The diagnosis of respiratory failure following surgery (post-op or postprocedural respiratory failure) has significant revenue, regulatory, and quality of care implications. It often results in a huge payment increase to the hospital. If improperly diagnosed without firm clinical grounds, it may become the basis for regulatory audits, sanctions, or penalties.
Respiratory failure is caused by either impaired alveolar gas exchange or inadequate ventilation. There are two types, hypoxemic and hypercapnic, and patients commonly have a combination of both. Patients who do not have an intrinsic impairment of gas exchange or ventilation do not have respiratory failure, including those patients who require routine post-op mechanical ventilation for an expected period.
The clinical states of oxygenation are shown in Table 1. Hypoxemic respiratory failure is defined as either an arterial partial pressure (PaO2) less than 60 mm Hg breathing room air, or a PaO2/FiO2 ratio less than 300 while on supplemental oxygen. Acute hypercapnic respiratory failure is defined as a significantly elevated arterial partial pressure (PaCO2) to 50 mm Hg or more and a pH less than 7.35.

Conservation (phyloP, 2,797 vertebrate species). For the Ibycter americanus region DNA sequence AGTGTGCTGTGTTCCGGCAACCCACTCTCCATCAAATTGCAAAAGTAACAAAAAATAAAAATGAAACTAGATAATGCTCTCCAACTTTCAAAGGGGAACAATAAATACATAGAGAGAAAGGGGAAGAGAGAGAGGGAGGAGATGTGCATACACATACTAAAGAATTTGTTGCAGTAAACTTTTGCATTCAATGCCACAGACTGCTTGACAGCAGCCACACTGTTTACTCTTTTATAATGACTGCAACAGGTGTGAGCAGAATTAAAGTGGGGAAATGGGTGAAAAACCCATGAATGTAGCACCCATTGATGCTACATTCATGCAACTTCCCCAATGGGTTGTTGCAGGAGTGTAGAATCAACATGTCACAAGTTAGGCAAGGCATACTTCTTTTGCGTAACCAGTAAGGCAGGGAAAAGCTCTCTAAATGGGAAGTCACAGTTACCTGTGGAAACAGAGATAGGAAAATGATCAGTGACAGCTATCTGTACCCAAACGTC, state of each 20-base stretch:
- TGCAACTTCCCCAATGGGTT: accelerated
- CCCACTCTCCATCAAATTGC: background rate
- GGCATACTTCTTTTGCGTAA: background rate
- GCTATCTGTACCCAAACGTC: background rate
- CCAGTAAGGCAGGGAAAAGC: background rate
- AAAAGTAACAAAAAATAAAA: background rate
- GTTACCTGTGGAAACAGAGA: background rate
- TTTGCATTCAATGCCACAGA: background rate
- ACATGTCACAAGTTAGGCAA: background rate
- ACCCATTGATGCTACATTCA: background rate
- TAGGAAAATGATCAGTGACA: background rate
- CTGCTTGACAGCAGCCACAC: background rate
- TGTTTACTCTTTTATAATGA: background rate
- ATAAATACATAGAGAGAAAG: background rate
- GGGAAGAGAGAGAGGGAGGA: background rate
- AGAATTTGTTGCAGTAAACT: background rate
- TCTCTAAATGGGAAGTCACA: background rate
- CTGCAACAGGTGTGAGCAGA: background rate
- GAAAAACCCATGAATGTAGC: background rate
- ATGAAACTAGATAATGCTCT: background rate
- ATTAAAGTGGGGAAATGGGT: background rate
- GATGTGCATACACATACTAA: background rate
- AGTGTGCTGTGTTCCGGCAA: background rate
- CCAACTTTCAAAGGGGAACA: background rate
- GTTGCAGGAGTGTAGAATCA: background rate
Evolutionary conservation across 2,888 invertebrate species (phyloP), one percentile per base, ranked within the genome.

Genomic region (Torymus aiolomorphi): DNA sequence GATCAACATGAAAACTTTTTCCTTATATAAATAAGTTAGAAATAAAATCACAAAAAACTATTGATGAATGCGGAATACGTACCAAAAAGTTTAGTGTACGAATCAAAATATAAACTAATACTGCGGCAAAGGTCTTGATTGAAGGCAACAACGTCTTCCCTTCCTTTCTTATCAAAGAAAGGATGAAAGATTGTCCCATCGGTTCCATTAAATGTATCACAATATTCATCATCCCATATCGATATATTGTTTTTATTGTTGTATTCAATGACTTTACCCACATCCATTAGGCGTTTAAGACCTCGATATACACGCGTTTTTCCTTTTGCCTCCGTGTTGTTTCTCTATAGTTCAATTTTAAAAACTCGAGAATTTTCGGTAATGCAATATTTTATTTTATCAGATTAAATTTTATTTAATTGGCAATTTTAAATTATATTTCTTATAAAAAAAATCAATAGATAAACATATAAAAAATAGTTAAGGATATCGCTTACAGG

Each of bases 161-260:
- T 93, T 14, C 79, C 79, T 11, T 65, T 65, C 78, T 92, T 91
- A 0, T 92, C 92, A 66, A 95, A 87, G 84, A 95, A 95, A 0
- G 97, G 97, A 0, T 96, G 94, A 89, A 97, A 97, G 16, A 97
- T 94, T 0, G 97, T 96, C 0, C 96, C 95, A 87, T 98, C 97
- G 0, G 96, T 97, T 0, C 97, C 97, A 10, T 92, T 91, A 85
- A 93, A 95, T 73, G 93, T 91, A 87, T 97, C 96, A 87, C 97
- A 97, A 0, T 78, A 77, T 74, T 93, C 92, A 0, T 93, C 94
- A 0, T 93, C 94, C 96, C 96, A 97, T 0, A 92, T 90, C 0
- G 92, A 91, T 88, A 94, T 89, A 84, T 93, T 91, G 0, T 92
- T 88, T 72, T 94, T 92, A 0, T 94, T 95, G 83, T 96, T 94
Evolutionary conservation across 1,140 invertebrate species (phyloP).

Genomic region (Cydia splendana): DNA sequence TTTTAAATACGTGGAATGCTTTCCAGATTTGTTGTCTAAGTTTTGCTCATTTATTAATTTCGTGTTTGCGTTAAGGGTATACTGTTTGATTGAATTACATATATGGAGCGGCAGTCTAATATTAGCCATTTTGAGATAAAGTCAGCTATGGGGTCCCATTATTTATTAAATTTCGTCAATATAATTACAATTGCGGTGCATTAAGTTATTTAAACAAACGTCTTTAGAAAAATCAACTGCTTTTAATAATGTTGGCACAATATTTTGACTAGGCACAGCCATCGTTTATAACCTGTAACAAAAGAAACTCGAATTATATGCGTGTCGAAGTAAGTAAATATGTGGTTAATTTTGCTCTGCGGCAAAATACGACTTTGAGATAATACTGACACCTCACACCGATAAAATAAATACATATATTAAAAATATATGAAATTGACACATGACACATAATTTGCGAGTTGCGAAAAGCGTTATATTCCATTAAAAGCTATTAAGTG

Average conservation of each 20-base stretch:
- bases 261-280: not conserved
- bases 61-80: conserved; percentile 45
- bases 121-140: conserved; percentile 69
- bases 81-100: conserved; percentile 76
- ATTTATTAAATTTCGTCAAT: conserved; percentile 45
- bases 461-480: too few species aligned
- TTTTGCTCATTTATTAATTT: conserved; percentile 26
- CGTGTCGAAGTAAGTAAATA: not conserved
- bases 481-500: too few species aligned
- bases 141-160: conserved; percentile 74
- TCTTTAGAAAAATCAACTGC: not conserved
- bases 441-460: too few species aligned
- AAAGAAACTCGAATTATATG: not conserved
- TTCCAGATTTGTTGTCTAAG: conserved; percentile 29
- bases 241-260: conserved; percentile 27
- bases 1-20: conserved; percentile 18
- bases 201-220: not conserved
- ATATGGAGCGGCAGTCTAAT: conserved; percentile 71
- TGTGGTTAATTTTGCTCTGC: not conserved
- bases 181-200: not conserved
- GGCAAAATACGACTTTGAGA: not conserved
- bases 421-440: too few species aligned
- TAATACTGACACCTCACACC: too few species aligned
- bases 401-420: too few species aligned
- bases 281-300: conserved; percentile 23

With the advent of ICD-10-CM, there have been some significant changes in the quality reporting of respiratory difficulty following trauma and surgery. Table 2 shows the codes used for these post-op problems. Any or all of them are potentially considered a serious post-op complication by a variety of systems that analyze quality and other performance measures.
Fortunately, the CMS patient safety indicator 90 (PSI-90) only includes ICD-10-CM codes J95821 and J95822, which are assigned whenever “respiratory failure” is documented postoperatively. However, if acute respiratory failure actually occurred preoperatively and persisted postoperatively or is specifically attributed primarily to a pre-existing medical condition, such as heart failure or severe chronic obstructive pulmonary disease, rather than a direct consequence of the procedure, different codes may be assigned: J96.00-J96.02 or J96.20-J96.22 for respiratory failure related to other medical conditions. These codes are not included in PSI-90.
Healthgrades does not use the post-op codes to identify respiratory failure as an inpatient complication but rather considers any coding of J96.00-J96.02 and J96.20-J96.22 that was not present on admission to be a significant complication of care.
Use of the term “pulmonary insufficiency” postoperatively does not indicate a postoperative complication for PSI-90 or Healthgrades criteria. However, other quality analytic systems may have different inclusion criteria. In any case, pulmonary insufficiency seems to be a nebulous, undefined condition, whereas respiratory failure is well defined. Clinicians should not be documenting postoperative pulmonary insufficiency in cases where the criteria for respiratory failure are clearly met with the intent of improperly avoiding what should correctly be identified as a complication of care.